It is great to see longer battery life and ‘always on, always connected’ being stand-out features that consumers want from their laptops. These features are at the heart of the latest Windows 10 2-in-1 laptop devices from HP, Asus and Lenovo, which use Snapdragon 835 and 850 SoCs based on Arm Cortex processor technology. In particular, the 20-plus hours of battery life on Windows on Arm laptops is a standout feature.

In the future, it will be interesting to see how the next generation of laptops adopt new and emerging technologies that contribute towards the longer battery life and ‘always on, always connected’ features. For example, some Arm-based laptop devices are already adopting face ID to reduce wake up times from idle.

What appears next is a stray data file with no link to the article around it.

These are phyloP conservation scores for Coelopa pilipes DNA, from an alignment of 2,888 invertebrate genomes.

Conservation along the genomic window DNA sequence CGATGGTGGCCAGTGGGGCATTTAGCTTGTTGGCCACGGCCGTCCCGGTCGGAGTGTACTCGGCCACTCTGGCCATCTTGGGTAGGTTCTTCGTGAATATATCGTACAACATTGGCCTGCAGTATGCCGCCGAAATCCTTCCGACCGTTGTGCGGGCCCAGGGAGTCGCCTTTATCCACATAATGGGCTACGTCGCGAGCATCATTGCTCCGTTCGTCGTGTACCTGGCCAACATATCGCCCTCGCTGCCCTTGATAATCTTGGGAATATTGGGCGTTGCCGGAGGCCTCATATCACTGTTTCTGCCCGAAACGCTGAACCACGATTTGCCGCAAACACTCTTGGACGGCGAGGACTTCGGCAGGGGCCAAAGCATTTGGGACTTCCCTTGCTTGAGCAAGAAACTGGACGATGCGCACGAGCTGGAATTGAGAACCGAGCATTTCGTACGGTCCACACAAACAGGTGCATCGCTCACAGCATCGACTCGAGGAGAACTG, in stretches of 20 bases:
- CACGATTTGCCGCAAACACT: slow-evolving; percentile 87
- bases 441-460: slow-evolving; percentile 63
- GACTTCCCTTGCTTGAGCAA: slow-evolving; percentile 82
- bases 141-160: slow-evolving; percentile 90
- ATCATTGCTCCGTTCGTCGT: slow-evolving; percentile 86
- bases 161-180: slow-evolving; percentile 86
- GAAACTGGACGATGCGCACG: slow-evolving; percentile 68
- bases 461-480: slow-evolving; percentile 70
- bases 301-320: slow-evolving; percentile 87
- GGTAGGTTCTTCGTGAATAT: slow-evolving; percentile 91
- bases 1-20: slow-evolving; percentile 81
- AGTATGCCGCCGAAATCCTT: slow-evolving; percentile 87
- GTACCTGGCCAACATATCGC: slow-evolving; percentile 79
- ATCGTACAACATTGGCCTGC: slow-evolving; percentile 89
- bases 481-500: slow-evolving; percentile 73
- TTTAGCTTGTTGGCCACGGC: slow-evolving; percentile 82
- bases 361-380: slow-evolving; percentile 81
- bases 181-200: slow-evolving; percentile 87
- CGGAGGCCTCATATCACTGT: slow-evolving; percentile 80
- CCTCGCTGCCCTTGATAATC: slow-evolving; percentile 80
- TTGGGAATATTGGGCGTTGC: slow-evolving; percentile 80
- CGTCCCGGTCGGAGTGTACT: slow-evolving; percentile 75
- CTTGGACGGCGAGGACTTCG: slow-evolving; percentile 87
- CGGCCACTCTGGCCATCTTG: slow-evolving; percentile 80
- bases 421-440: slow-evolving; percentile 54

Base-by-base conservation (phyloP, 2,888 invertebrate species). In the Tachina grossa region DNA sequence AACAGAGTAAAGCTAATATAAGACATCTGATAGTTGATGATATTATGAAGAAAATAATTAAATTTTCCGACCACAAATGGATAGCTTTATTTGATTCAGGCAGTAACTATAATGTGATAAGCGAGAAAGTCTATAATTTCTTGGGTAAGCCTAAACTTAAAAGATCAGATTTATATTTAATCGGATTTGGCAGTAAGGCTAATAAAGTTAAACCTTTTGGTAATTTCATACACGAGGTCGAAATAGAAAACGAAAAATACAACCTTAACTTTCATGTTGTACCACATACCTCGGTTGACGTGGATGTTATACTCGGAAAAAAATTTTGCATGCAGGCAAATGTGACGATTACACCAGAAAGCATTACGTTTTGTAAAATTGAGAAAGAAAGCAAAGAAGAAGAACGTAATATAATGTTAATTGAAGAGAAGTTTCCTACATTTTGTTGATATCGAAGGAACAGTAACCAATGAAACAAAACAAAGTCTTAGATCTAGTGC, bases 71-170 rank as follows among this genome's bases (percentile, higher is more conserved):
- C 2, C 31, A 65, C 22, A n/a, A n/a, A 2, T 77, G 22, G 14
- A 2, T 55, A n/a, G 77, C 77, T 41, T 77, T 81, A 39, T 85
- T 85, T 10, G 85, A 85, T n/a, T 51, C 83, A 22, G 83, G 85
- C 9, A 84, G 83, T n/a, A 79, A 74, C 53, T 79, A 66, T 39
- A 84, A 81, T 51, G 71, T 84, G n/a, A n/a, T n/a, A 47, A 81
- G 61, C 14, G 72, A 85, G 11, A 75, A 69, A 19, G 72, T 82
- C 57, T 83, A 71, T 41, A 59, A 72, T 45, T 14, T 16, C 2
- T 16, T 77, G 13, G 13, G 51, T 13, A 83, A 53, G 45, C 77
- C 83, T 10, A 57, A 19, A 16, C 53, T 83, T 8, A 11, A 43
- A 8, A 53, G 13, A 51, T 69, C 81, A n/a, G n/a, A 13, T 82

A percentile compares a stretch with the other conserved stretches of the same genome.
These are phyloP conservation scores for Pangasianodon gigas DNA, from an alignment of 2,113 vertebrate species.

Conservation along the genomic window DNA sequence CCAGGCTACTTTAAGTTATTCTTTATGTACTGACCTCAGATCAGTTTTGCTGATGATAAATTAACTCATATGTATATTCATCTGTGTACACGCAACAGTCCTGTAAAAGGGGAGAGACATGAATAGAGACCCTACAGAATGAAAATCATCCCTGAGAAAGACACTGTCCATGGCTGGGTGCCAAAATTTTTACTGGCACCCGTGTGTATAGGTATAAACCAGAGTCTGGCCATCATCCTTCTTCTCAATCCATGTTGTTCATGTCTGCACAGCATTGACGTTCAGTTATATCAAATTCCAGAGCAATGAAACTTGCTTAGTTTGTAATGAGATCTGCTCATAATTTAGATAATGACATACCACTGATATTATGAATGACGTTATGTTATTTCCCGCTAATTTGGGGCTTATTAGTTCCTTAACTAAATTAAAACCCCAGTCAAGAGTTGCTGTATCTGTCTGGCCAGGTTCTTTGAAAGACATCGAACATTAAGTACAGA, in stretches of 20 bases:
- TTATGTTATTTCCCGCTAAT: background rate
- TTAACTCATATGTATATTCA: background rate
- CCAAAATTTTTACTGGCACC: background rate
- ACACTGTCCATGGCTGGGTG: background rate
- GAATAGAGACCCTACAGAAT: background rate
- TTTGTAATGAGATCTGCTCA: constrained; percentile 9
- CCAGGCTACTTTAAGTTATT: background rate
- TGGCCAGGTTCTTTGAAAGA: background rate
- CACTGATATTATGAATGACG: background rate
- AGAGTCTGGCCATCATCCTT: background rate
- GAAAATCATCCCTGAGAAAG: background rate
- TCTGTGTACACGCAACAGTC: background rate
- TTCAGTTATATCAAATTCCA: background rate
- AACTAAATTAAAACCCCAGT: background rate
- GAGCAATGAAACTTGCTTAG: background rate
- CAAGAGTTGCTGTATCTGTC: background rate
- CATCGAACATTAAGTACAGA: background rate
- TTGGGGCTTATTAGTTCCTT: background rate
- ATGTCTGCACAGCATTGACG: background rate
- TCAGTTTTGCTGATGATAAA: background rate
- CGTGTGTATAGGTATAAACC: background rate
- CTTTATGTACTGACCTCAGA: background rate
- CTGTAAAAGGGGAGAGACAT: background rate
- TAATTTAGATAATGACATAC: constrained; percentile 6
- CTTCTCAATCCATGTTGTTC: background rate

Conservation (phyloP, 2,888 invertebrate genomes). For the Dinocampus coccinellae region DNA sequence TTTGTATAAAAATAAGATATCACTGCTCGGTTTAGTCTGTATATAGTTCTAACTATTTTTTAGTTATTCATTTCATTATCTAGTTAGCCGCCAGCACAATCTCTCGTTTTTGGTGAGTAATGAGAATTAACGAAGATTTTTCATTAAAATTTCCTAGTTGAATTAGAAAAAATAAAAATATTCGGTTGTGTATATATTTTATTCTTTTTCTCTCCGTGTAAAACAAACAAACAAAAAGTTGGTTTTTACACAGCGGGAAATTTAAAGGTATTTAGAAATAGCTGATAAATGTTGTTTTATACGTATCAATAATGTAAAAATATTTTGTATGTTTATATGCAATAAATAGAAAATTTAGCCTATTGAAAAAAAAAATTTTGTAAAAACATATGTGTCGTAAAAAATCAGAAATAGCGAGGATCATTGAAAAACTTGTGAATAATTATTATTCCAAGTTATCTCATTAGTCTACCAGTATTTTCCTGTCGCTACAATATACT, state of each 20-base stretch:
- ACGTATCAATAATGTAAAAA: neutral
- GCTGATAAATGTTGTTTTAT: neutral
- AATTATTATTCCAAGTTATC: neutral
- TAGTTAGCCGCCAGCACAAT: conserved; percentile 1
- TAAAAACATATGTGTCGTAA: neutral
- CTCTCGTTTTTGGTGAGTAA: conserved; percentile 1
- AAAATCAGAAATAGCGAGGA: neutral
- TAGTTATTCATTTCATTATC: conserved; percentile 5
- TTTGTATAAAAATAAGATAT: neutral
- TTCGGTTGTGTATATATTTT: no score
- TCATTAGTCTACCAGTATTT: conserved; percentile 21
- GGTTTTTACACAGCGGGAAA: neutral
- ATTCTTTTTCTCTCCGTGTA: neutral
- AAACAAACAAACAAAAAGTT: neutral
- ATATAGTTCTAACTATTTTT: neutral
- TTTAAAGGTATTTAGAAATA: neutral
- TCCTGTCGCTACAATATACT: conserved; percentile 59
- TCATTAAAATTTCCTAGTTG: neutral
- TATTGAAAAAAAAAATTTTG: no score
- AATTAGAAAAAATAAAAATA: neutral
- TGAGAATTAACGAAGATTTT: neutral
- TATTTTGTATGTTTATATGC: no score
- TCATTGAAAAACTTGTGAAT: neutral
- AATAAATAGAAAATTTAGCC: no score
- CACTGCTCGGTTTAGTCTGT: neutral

Overall, the report reinforces that despite smartphone proliferation, the laptop is still a vital piece of the consumer compute puzzle. However, consumers now look for similar user experiences to their smartphones. Our CPU roadmap illustrates Arm’s commitment to the market, with a compute performance trajectory that will enable better user experiences for future laptop devices. Our aim is to help provide consumers with the laptop experiences that they want now and in the future.

Read the full report to discover more on how consumer laptop needs are changing.

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Brian Fuller and Jack Melling